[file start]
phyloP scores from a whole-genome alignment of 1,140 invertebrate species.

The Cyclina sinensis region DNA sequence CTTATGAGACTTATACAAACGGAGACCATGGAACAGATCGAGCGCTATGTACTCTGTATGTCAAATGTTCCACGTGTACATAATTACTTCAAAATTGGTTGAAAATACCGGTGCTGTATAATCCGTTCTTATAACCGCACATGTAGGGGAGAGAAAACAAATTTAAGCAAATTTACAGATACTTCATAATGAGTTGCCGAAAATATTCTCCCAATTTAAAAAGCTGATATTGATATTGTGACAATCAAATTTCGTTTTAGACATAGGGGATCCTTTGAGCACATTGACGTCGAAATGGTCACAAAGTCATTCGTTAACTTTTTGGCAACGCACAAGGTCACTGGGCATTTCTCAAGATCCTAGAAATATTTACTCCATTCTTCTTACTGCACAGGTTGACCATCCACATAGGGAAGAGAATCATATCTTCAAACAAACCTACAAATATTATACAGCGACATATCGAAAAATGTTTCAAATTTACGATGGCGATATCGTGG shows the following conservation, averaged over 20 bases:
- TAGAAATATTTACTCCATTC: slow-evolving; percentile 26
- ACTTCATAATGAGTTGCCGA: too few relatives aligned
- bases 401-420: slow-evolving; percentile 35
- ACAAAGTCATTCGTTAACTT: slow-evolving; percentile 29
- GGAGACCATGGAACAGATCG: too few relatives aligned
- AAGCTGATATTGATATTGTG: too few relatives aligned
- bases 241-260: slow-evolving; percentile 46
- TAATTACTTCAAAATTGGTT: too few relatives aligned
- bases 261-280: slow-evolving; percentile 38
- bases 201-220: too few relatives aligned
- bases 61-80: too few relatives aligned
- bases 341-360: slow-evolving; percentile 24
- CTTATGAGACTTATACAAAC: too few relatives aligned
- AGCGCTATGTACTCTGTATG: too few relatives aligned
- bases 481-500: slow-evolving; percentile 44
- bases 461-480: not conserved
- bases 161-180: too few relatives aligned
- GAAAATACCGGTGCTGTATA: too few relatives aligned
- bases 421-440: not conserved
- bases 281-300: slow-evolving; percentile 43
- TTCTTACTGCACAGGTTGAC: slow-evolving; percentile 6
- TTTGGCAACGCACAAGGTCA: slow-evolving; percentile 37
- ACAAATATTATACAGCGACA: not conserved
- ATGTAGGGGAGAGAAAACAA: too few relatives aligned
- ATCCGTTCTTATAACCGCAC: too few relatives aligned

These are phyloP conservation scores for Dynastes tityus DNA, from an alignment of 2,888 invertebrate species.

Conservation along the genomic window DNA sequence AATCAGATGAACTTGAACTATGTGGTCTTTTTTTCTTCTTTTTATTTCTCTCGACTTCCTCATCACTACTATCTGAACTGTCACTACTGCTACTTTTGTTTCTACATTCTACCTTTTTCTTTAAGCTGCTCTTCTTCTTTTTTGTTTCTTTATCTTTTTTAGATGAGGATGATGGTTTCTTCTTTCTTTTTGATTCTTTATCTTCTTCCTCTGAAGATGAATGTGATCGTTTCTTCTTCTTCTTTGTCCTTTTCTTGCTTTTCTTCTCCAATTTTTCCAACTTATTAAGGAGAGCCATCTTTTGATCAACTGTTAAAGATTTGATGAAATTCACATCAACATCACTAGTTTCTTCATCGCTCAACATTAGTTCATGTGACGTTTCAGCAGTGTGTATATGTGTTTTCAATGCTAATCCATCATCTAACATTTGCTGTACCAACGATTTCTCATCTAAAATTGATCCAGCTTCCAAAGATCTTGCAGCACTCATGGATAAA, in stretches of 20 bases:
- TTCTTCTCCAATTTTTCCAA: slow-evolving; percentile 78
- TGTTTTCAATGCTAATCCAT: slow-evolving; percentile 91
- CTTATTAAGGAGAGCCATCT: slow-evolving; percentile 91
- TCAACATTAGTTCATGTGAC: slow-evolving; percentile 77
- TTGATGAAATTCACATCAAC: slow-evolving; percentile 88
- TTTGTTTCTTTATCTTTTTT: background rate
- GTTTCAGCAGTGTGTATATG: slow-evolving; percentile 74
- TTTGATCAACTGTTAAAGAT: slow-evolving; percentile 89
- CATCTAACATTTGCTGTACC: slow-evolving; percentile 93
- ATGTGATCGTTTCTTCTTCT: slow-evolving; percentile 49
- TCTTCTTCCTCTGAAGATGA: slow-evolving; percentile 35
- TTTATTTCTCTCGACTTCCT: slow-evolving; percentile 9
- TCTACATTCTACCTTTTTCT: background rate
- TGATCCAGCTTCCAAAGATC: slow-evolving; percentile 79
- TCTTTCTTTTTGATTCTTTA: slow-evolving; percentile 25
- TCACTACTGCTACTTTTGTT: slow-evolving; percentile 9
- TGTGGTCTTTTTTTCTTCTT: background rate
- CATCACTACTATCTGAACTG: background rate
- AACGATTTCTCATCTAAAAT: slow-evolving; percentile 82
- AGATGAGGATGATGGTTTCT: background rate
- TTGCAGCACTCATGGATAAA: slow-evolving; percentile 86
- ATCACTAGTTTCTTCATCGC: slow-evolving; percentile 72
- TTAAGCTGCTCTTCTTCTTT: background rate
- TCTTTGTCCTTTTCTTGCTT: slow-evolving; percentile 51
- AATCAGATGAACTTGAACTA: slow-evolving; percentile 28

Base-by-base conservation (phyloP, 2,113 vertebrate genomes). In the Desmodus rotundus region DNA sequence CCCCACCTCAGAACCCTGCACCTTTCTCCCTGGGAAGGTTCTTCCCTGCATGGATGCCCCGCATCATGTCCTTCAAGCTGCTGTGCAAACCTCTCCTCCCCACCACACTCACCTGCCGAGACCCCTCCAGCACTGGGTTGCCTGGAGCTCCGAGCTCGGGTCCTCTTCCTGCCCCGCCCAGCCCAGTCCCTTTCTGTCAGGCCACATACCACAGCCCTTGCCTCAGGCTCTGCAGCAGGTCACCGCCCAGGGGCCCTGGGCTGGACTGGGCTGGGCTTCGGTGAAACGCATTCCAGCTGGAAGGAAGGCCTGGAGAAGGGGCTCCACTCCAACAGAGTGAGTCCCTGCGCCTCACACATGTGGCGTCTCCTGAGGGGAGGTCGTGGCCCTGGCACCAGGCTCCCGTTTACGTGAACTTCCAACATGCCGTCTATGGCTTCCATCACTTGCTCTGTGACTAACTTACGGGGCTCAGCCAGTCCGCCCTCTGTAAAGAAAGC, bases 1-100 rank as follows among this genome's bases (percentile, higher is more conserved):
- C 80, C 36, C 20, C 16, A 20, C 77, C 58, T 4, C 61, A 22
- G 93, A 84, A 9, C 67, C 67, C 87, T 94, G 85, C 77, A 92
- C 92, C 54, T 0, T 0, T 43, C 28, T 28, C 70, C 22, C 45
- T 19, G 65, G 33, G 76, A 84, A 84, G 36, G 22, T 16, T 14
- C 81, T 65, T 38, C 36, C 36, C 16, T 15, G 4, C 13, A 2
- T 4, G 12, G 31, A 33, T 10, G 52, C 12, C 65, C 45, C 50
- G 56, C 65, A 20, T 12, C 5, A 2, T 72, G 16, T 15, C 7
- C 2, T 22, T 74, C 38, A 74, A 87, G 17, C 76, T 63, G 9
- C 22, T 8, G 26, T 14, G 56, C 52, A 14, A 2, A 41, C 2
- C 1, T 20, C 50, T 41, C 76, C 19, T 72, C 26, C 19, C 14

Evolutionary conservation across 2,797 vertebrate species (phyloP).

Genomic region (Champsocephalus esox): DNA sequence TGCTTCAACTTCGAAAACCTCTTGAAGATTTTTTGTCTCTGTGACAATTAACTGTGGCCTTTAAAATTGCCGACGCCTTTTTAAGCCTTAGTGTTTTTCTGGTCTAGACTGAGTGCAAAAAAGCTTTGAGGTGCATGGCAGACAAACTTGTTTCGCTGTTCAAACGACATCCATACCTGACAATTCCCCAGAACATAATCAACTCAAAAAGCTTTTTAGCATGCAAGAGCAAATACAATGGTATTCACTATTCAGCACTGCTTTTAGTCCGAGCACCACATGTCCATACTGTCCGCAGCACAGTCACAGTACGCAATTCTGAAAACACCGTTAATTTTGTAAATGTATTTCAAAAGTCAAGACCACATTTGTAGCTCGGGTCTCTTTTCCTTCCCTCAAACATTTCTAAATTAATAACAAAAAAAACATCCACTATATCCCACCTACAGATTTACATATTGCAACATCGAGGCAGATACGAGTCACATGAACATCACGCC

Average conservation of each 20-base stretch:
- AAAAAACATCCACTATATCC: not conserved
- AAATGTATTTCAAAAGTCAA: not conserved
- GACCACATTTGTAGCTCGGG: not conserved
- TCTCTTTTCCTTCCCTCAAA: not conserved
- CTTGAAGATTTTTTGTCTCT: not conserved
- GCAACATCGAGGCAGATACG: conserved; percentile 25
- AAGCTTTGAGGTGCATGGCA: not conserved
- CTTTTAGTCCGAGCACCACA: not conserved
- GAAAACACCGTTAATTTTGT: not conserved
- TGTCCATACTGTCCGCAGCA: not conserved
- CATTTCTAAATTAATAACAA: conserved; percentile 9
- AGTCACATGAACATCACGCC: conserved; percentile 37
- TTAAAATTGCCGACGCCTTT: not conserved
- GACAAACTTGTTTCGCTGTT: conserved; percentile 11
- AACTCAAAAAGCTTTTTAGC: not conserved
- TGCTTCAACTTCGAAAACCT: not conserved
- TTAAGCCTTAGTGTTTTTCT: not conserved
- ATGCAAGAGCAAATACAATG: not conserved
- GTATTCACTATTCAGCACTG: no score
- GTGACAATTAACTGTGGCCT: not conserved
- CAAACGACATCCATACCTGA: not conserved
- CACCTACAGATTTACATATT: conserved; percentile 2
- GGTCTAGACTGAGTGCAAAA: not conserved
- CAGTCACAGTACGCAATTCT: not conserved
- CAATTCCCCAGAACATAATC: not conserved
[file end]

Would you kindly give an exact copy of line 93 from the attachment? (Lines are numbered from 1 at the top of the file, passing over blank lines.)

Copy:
- CAATTCCCCAGAACATAATC: not conserved